White Girls

In the first KYD No. 18 teaser, Caroline Hamilton looks at issues of cultural representation in art against the backdrop of Hilton Als’ new book, White Girls.

‘To say, as many critics have, that whites steal from blacks who originate important work in music or fashion is beside the point,’ writes the American critic Hilton Als in his recent book White Girls.

Als is a staff writer for the New Yorker and has a declared self-interest in the cultural theft that marks the everyday art of living for many individuals. A gay, black man working at one of the most prestigious publications in the world, Als has a sense of what it means to use culture for personal advantage. The premise behind his ideas is disarming and difficult: to complain about stealing from another culture is too simple. Cultural appropriation must be acknowledged as a socially useful, if politically problematic, way of reorganising one’s position in society.

According to Als, a musician like Marshall Mathers (aka Eminem) can be understood as more than just a white boy appropriating black music. ‘Unlike many of the whites he grew up with, Mathers never claimed whiteness and its privileges as his birthright because he didn’t feel white and privileged,’ Als observes. He is not denying Mathers’ whiteness, just saying that his status as white needs to be understood in terms of other considerations such as class and economics; his awareness of being on the outside looking in. Als pushes this further by suggesting that for an artist like Eminem, the drive to create comes from a need not merely to look in from the outside, but also to touch, to sample, to take. Shared by many artists this impulse, Als says, comes from ‘a sense that delving into “otherness” allows them to articulate their own feelings of difference more readily.’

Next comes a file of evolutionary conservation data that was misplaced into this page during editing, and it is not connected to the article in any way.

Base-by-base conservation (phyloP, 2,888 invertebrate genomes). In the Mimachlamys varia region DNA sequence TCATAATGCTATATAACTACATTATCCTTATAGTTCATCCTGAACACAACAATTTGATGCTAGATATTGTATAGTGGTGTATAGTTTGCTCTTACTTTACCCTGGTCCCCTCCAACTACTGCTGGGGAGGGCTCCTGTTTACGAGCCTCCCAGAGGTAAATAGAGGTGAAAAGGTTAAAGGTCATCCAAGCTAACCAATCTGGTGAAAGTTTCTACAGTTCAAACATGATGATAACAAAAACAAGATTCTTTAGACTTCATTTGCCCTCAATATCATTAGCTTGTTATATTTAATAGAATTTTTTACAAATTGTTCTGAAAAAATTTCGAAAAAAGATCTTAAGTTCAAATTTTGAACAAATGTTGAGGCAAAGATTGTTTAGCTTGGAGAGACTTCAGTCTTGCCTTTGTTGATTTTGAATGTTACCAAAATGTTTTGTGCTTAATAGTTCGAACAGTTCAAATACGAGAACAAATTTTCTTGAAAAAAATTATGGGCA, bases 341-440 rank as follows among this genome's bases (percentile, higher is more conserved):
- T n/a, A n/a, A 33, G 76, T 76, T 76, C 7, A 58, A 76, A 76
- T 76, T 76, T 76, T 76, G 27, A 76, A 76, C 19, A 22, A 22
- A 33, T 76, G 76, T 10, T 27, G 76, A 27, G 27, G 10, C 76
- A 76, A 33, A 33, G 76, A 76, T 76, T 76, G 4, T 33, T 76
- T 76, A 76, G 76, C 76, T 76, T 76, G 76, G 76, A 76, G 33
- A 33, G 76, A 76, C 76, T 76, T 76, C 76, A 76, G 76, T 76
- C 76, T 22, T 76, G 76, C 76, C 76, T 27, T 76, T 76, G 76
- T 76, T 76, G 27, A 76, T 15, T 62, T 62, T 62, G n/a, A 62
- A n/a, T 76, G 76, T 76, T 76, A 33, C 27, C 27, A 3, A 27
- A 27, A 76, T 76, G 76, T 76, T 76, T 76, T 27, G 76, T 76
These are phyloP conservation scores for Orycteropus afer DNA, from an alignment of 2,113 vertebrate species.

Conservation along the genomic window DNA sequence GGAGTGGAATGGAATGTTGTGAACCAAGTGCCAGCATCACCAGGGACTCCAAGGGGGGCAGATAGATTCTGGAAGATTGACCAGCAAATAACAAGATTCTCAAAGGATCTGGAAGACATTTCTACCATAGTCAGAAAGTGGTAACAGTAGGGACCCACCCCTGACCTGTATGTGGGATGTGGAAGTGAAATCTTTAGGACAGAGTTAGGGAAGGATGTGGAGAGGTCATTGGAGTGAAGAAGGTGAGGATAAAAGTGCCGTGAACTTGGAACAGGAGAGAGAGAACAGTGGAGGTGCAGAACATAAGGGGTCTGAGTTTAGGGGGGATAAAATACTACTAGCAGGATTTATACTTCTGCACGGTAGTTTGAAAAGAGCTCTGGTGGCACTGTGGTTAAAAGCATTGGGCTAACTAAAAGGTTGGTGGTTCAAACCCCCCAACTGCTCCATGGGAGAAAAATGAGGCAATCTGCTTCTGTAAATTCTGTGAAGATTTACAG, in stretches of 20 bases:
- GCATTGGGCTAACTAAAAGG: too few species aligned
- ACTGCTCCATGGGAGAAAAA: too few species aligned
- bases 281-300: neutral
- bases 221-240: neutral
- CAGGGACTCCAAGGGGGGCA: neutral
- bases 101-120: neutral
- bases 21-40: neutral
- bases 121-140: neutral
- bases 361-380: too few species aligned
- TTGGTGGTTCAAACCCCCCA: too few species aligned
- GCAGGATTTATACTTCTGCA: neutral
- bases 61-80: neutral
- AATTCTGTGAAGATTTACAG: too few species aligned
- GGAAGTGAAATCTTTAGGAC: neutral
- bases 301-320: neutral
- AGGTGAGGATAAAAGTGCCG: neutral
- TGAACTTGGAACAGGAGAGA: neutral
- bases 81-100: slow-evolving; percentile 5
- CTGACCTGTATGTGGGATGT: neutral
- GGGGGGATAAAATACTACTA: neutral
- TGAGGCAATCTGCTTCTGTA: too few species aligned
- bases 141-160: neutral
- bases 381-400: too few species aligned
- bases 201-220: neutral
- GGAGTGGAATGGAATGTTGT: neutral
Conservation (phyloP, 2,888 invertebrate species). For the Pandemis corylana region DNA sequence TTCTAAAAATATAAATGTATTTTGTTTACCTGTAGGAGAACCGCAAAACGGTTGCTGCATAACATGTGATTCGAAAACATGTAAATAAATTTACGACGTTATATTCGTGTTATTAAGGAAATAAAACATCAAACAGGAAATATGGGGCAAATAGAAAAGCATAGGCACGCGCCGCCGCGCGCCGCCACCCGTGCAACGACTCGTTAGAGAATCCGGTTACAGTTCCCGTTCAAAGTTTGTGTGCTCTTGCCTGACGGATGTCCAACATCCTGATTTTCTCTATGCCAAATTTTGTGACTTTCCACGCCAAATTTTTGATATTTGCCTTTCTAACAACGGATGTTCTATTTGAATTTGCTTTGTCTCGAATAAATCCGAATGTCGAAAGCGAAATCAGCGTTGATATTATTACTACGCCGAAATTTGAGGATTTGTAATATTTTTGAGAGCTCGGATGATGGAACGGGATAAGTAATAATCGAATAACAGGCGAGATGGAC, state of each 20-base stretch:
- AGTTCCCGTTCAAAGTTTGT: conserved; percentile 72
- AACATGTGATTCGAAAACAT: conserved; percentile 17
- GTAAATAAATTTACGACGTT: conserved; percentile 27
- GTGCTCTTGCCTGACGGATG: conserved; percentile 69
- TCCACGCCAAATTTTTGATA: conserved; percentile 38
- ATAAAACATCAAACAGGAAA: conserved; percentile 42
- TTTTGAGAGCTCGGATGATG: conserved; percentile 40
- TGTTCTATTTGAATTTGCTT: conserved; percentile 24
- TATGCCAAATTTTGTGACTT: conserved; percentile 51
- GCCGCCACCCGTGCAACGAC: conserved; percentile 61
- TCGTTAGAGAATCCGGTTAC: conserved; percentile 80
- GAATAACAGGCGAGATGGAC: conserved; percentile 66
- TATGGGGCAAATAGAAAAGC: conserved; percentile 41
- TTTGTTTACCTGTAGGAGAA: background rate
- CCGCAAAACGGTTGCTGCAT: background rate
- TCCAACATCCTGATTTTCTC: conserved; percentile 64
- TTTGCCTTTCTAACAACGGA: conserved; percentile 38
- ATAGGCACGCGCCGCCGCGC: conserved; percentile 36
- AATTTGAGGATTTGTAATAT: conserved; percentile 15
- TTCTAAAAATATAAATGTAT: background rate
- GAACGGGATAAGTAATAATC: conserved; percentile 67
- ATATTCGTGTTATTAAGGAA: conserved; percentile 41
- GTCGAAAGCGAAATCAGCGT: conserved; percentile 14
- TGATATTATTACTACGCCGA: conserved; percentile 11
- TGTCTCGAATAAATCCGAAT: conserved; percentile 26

Want to read the rest? Pre-order a print copy of Issue 18, available online 21st July!

ACO logo